We’ve used our unique data set, combined with thousands of consumer panels and collaboration with academics, to produce an algorithmic tool called Unruly ShareRank. We are determining what makes videos go “viral.” We can test a piece of content and measure how likely it is to be shared, and in so doing, we can feed insight back to clients to make sure their future content is optimized for the social web.

What are your most important business priorities right now?

Forrester: One of our top priorities right now is expanding our addressable market opportunity.

We recently launched a format called “in-stream social skippables.”

The speed of video sharing has increased massively over the past 12 months. Unruly’s Social Diffusion Curve, which measures the speed of social diffusion for the top 4,000 videos across the social web, first launched in April 2013 and found that a quarter of the average online branded video shares occur in the first three days of a video’s launch.

A year later, that number has almost doubled to 42%, making the first few days even more crucial for marketers hoping to make their ads the talk of the web. To help marketers cope with the speed of social and maximize their video’s viral peak, we’ve launched a new skippable pre-roll format.

The format has marked our entry into the programmatic ecosystem. Integrations with 60-plus data management platforms offer online and offline behavioral targeting, and the unit features sharing and branding features to lift social and brand metrics.

We recently launched our Asia-Pacific headquarters in Singapore. The move marks our continuing investment and aggressive acceleration into the Asian market, where video ad spend is projected to grow at a rate of 37.5% CAGR [compound annual growth rate] year on year, according to PricewaterhouseCoopers. Unruly’s social video products have been established in the region since 2008, delivering over 150 video campaigns to date for brands such as Samsung, Unilever, Procter & Gamble, Hyundai and LG remotely from its offices in Europe and North America.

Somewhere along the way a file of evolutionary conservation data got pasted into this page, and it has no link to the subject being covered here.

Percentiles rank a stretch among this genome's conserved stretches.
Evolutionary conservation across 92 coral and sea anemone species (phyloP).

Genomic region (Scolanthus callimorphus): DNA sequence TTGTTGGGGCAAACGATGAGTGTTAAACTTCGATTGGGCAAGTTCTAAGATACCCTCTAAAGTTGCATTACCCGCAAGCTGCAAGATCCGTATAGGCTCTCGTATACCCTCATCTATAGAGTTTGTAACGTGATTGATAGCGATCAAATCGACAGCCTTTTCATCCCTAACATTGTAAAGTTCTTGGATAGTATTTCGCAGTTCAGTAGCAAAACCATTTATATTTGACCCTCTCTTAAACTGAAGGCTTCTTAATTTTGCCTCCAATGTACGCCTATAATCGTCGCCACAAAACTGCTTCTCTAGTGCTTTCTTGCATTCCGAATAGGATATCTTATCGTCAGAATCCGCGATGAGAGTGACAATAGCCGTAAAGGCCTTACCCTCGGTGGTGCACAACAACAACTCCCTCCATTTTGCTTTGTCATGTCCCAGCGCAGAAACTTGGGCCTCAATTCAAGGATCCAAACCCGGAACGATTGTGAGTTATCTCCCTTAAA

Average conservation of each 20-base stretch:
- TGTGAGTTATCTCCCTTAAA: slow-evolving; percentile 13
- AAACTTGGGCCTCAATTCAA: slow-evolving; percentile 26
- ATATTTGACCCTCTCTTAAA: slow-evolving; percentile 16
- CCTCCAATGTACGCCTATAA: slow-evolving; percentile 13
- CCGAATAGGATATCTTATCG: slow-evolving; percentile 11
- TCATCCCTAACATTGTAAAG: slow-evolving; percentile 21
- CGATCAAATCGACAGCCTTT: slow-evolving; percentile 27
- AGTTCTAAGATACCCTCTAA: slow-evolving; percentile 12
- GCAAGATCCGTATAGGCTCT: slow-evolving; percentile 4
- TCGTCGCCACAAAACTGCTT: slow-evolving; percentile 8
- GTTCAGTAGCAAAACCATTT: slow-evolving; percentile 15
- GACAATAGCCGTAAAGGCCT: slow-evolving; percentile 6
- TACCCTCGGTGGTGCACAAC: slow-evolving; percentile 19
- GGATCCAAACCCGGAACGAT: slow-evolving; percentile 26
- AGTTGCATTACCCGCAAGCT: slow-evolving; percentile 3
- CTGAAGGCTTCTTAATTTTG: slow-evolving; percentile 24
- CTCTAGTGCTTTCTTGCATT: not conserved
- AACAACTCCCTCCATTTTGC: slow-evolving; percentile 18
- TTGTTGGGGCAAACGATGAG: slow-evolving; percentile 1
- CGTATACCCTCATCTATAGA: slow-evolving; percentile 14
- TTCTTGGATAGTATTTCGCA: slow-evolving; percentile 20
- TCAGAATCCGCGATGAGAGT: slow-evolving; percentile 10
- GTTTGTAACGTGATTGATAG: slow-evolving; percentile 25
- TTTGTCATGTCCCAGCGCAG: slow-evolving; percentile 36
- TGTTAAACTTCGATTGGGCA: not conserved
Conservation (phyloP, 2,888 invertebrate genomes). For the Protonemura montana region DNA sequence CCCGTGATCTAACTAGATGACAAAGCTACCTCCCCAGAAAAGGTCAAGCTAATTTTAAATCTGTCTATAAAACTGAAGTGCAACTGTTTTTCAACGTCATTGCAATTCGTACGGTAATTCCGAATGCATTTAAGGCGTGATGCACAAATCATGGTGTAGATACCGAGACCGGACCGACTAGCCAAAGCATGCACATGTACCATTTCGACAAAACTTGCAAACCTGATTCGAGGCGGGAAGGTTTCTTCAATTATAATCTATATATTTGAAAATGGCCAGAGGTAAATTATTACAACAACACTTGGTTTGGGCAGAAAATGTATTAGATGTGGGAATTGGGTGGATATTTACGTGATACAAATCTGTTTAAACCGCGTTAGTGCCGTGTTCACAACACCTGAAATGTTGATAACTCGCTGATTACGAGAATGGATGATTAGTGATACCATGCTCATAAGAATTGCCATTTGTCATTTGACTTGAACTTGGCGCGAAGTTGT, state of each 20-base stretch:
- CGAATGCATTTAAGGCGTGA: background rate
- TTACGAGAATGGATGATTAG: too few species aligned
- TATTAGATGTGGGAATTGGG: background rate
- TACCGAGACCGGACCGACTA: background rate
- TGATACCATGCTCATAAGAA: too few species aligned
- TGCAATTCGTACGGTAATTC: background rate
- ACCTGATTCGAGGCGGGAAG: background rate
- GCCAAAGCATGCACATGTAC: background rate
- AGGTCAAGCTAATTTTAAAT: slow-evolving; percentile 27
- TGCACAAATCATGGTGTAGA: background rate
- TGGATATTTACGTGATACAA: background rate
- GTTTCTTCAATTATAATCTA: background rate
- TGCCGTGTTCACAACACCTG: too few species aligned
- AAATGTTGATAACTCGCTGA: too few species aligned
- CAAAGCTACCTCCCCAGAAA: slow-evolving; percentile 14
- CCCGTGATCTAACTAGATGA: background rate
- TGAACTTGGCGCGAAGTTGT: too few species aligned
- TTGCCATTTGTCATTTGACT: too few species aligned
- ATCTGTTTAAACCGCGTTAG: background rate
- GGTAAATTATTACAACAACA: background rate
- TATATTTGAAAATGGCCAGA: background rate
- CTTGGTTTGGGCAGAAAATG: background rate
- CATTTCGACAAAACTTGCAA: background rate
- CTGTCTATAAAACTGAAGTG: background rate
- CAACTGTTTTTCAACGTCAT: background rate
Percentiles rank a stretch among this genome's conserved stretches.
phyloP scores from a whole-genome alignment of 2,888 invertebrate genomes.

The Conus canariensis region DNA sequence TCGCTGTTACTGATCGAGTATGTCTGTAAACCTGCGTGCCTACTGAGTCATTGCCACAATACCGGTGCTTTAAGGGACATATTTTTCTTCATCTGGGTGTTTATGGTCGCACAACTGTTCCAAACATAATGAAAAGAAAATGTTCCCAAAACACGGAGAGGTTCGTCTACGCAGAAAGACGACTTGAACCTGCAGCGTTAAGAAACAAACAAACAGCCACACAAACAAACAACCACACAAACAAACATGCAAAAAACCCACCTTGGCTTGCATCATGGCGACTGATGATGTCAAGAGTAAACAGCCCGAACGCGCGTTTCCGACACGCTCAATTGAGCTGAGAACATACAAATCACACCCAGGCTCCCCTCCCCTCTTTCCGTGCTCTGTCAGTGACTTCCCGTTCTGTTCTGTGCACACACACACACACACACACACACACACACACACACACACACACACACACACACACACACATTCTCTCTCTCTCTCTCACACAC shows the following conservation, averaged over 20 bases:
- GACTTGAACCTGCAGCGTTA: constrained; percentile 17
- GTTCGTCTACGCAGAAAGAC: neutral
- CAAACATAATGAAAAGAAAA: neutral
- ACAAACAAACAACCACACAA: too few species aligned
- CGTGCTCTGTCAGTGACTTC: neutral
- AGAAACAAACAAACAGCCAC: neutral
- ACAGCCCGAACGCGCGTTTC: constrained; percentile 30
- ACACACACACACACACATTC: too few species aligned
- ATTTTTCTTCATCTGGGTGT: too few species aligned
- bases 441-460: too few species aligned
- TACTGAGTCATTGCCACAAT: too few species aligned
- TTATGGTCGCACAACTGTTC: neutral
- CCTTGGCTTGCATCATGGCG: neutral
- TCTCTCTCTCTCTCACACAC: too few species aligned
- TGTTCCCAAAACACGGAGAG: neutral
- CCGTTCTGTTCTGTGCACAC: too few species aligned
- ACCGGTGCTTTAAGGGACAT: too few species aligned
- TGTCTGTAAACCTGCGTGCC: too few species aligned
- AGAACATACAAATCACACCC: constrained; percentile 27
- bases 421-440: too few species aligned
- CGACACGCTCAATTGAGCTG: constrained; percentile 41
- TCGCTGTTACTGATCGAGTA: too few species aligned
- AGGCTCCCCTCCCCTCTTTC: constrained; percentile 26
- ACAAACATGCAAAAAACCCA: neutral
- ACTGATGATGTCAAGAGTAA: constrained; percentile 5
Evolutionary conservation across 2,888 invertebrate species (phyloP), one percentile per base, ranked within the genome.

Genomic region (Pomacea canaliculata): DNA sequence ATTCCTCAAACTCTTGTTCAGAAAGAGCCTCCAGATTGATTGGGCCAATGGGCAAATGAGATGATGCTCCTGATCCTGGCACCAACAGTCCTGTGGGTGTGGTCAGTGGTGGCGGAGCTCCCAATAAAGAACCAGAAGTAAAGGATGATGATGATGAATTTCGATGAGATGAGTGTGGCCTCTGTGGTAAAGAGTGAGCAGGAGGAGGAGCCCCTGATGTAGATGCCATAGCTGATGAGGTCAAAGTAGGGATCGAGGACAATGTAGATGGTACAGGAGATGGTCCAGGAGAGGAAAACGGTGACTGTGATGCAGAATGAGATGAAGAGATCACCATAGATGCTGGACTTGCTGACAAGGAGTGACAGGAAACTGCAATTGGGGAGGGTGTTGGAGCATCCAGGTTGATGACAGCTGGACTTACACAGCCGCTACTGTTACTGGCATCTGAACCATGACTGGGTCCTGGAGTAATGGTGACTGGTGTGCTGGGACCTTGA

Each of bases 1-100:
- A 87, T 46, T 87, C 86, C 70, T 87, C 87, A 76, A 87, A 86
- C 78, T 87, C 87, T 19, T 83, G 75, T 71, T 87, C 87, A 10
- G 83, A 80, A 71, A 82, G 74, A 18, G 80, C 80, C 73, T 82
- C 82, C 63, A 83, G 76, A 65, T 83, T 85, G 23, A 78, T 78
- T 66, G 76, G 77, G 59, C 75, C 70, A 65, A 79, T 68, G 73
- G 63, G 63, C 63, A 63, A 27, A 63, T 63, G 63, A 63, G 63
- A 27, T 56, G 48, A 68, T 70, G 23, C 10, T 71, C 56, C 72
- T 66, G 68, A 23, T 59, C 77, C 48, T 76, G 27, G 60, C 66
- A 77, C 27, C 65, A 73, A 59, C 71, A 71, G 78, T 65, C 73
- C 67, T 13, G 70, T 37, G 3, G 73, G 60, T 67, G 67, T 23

What are the greatest challenges facing marketers that you’re working with?

Forrester: The first is how to make their video more shareable. Marketers are very used to creating TV content and 30-second spots. With the explosion of online video sharing and viewing, we are helping them make their online content more shareable.

Marketers also need to maintain their brand message within their content. It’s no good creating a shareable video if no one attributes it to your brand. Marketers shouldn’t be afraid of branding their videos.

For advertisers, it’s about combining their brand message with the story of the ad in order to make it sharable. It’s a concept called “valuable virality.” If you do that, then our research suggests with a really sharable piece of content, you can maximize your brand-attributable earned media

Understanding that process and how some videos will get shared while others don’t is what brand marketers want to talk to us about all the time.

What are the top three trends that you’re keeping your eye on right now, and where do you see them going?

Forrester: First, big data and the fact that data is proliferating at an unheard of rate—2.5 quintillion bytes of data are created by sales and marketing organizations every 24 hours.